An Israeli military historian has said he knew of hundreds of Egyptian prisoners of war who were killed during the 1967 Six-Day War by Israel Defense Force troops, including a unit headed by the current Israeli housing minister.
Military historian Aryeh Yitzhaki of Bar-Ilan University told Israel Radio on Wednesday that the killings involved a crack unit led by now Housing Minister Binyamin Ben-Eliezer.
Yitzhaki said the executions of 300 to 400 Egyptian commandos in El Arish was the worst case he knew, given that many of the Egyptians had surrendered.
They were killed by members of the Shaked commando unit under the command of Ben-Eliezer, a lieutenant colonel at the time, he said.
Ben-Eliezer said he was unaware of any prisoner killings.
Yitzhaki’s comments come after the Israeli Foreign Ministry recently asked the IDF to look into reports that Israeli troops had killed Egyptian prisoners of war during the Sinai Campaign of 1956.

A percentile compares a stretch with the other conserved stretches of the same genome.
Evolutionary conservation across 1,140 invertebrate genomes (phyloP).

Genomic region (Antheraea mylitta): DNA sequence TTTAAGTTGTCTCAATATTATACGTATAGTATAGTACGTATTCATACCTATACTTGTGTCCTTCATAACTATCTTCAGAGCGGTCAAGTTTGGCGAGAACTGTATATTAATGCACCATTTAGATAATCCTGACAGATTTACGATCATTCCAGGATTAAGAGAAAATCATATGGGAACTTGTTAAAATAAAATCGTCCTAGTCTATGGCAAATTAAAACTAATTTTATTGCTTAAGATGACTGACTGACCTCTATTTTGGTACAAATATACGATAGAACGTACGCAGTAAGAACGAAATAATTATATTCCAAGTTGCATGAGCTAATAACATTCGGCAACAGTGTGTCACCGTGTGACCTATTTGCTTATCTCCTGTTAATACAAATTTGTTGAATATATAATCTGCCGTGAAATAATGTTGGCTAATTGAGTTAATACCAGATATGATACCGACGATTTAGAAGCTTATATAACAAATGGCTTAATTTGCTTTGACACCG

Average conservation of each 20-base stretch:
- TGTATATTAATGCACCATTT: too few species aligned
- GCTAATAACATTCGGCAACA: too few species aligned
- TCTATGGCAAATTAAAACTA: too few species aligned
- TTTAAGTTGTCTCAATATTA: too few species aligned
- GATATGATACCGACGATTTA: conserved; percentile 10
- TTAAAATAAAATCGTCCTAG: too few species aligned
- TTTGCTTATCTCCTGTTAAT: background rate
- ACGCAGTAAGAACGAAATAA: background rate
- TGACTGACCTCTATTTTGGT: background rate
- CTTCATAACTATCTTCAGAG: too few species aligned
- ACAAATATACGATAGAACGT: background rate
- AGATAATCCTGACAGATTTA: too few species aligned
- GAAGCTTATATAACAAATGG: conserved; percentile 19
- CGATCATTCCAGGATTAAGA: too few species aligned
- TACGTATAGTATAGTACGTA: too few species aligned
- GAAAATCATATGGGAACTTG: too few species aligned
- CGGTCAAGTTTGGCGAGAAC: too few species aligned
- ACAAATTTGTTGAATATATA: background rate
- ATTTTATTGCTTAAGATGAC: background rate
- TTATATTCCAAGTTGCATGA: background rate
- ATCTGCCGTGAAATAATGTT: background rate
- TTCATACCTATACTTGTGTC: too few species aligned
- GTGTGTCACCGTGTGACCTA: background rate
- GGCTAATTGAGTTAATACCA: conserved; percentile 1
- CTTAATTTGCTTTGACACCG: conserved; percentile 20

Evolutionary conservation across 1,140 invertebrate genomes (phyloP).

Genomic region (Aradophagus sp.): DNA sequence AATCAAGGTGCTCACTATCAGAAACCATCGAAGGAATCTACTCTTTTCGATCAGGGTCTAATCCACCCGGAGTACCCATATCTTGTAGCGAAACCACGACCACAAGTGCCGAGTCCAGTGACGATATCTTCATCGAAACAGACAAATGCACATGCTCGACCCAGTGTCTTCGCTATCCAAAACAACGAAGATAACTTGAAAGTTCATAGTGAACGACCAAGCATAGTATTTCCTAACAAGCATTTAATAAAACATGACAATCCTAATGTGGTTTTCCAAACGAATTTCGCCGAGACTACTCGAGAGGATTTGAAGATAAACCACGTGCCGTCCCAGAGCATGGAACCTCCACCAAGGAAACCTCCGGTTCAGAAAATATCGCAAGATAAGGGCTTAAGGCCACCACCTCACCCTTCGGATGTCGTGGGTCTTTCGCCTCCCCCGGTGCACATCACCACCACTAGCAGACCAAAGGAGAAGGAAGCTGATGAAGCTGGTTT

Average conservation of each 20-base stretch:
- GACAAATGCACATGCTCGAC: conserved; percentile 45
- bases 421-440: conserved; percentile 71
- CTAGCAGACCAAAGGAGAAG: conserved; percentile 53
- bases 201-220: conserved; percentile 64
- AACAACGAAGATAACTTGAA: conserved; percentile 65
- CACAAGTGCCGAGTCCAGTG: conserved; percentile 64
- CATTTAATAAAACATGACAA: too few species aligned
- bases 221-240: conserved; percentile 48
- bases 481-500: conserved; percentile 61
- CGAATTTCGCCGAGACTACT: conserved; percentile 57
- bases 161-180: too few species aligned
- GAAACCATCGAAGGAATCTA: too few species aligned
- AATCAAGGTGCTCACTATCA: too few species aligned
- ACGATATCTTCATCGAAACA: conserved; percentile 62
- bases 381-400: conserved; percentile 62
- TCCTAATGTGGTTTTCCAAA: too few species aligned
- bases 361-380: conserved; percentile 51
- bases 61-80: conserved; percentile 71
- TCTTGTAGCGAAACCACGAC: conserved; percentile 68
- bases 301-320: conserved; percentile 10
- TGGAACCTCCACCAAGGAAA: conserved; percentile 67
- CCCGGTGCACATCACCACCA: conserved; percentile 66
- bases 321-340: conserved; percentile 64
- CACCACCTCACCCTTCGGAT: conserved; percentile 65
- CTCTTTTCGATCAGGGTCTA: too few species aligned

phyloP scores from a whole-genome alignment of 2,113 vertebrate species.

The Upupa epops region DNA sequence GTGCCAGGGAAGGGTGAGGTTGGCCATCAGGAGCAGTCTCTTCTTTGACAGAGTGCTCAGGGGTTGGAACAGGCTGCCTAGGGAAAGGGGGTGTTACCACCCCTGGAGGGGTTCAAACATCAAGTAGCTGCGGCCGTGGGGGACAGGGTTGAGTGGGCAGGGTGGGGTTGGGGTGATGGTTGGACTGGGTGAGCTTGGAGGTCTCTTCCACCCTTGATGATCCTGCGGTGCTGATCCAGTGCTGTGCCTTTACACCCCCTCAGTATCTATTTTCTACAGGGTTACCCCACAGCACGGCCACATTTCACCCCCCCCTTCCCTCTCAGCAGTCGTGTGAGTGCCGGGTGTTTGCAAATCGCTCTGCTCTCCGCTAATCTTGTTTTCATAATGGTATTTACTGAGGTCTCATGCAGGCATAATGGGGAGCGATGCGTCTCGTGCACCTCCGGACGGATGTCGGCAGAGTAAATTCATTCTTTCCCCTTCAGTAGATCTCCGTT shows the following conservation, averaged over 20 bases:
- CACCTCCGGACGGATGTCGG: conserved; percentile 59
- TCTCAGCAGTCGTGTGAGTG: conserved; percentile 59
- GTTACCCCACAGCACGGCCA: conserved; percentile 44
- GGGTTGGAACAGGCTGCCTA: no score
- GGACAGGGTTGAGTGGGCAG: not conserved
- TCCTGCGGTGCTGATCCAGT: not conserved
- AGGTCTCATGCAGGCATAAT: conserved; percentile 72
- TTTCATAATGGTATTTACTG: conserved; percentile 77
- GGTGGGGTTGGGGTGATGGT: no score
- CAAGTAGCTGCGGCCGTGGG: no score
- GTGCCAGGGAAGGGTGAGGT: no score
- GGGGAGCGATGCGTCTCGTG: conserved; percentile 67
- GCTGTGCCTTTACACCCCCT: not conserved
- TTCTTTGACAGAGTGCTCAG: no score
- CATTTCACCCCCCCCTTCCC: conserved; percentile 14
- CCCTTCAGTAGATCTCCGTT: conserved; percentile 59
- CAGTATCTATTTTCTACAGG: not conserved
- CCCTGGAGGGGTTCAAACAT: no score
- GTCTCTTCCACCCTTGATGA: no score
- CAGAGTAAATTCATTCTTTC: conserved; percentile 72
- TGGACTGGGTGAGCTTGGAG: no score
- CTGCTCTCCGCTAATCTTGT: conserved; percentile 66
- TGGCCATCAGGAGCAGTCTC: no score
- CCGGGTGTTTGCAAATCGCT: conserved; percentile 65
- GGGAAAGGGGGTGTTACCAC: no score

The ministry’s directive was prompted by a retired general’s disclosure to the Israeli media earlier this month that he had ordered the killing of 49 Egyptian prisoners of war during the October 1956 Sinai Campaign.
Reserve Brig. Gen Aryeh Biro said during the Sinai Campaign his troops had been ordered to move south. Lacking resources to guard the prisoners, he ordered their executions.
Referring to the Six-Day War, Yitzhaki said not only were the executions known, but a report he prepared in 1968 on the deaths was not released under instruction from higher authorities.
Responding to the reports, Prime Minister Yitzhak Rabin said he though such incidents were exceptions to the norm and that they should be condemned by all.
In a letter to Rabin, Education Minister Amnon Rubinstein requested that Biro be demoted in light of the reports.
Rabin said because Biro no longer took part in reserve duties, he did not plan to take further action against him.
Meanwhile, Israeli Deputy Foreign Minister Eli Dayan met with Egypt’s ambassador to Israel, Mohammed Bassiouni about the issue on Wednesday. Dayan said he forwarded all information he had received to the Egyptians.
Bassiouni later said ties between the two countries would not be affected by the affair.
“The relations are too long and too deep to be hurt by this issue,” he said.